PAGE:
Available Alternatives to Granite Countertops

Granite has proven a popular choice for kitchen renovations over the last several years. But concern about the potential health implications of granite, not to mention cost and maintenance, is causing many homeowners to reconsider granite for countertops and backsplashes.

It's hard to deny the appeal of granite's appearance. It can be beautiful and complement many design styles. However, it tends to be porous, and the Food and Drug Adminstration has said that it may harbor potentially dangerous bacteria if not properly cleaned. Furthermore, there is evidence that granite may give off high levels of radon depending on where the stone was harvested.

Fortunately for homeowners who like the look of granite but want something that's more affordable and easier to maintain, there are many alternatives available that mimic the look of granite without the health concerns.

Solid surface products that are made with composite materials are growing in popularity. Many contain quartz or other stone mixed with plastic and glass binders. These products tend to be easier to maintain than granite, and many come backed with manufacturer warranties.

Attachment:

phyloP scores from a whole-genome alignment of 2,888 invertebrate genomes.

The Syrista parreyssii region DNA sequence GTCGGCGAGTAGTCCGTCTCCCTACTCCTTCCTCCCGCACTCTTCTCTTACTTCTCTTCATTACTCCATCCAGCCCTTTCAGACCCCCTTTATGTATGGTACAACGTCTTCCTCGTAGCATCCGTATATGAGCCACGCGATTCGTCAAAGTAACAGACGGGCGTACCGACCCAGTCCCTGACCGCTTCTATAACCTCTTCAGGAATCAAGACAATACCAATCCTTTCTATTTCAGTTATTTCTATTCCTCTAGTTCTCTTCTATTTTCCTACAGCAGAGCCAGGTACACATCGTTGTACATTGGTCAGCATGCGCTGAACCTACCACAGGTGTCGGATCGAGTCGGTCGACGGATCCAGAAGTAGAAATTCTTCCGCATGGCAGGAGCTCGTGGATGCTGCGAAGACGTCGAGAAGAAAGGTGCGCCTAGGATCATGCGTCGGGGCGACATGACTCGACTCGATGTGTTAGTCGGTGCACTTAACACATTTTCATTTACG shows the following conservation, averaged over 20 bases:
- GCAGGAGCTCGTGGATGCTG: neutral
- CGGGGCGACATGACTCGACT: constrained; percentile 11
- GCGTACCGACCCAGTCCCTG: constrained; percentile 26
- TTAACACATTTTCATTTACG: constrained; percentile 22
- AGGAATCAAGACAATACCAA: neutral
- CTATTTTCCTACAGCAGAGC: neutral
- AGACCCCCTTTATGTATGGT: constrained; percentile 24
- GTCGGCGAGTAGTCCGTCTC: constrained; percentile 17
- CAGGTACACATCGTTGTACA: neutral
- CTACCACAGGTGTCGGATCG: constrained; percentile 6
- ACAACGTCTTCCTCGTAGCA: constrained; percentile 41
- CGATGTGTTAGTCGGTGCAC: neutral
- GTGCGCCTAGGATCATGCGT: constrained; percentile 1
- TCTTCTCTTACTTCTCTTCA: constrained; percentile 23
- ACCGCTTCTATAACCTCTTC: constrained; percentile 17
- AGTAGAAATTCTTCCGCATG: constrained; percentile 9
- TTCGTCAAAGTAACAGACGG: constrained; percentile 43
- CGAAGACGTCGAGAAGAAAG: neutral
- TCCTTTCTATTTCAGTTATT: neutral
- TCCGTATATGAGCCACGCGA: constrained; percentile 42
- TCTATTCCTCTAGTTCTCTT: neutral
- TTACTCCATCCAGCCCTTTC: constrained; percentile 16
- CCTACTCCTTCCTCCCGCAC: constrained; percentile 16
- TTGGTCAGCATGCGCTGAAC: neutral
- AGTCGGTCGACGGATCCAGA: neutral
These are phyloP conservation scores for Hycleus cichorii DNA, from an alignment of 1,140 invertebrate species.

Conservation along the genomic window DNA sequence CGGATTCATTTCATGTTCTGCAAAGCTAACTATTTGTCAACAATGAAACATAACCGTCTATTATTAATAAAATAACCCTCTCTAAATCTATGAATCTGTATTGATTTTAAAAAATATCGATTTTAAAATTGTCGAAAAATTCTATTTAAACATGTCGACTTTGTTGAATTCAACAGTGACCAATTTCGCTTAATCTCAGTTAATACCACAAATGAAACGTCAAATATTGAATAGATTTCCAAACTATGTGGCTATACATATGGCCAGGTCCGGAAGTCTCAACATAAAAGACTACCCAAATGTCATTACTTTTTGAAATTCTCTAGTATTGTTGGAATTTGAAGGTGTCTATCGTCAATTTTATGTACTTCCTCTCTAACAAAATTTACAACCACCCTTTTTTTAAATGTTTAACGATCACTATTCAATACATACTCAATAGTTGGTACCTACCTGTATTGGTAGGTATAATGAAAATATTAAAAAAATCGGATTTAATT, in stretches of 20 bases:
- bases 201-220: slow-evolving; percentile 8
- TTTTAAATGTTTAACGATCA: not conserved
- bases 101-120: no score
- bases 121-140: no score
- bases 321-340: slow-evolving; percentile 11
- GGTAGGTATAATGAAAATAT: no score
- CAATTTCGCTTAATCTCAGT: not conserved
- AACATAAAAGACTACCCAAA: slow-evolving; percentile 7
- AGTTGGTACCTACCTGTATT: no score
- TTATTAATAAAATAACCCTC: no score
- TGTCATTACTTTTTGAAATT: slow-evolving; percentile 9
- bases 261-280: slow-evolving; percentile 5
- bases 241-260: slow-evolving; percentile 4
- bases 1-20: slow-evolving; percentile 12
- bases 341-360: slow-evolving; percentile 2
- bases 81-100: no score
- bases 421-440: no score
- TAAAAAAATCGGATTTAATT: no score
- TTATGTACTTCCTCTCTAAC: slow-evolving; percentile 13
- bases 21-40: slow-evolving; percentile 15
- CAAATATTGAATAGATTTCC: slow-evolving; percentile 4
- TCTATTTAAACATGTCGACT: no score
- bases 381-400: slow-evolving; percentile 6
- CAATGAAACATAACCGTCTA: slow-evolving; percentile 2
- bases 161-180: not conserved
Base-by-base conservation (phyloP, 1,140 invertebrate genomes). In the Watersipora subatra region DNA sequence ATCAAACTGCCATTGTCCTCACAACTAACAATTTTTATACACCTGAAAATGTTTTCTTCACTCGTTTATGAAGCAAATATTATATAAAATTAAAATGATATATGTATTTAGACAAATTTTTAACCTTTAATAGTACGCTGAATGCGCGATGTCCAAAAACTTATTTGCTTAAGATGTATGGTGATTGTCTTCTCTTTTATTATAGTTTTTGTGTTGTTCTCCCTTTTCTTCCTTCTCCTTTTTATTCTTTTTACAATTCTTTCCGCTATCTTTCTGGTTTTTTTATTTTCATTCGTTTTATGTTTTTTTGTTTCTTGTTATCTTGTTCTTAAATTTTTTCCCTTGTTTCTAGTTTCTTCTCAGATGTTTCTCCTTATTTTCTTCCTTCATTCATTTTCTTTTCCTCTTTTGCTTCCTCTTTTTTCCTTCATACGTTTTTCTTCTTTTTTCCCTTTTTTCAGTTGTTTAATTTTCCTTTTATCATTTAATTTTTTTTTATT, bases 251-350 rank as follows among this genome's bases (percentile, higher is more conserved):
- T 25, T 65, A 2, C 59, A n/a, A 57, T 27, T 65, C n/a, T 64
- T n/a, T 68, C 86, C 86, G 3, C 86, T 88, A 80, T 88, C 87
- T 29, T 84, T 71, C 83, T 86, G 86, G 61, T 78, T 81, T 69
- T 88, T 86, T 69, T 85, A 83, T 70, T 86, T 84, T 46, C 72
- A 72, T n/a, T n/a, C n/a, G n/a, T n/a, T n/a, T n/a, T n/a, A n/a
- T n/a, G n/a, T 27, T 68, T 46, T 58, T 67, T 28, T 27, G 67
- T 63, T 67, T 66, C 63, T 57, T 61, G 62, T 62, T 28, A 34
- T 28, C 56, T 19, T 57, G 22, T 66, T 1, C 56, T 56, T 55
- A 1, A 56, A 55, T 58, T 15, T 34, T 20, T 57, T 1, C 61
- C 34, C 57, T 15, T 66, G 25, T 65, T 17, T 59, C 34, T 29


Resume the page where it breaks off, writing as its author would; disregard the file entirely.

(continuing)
Due to the solid surface materials of the past, these types of materials have garnered a bad name. But new innovations are so high-quality, that many consumers have difficulty deciphering between real granite and look-alikes.

Engineered stone is another option for homeowners. These products are made from bits of natural stone mixed with fillers and offer the same scratch- and heat-resistance as granite.

Depending on the material, solid surface products and engineered stone can cost anywhere from $35 to $125 per square foot. These surfaces are more cost-efficient than granite, which can start at around $50 per square foot.

If cost is not a factor and durability the chief concern, homeowners can consider another material -- concrete. Concrete can be tinted or patterned in adherence to a homeowner's desired design style. Because it can be labor-intensive to install, the price of concrete will likely rival granite.

Homeowners who want to buck tradition and consider a countertop material other than granite have plenty of attractive and durable options from which to choose.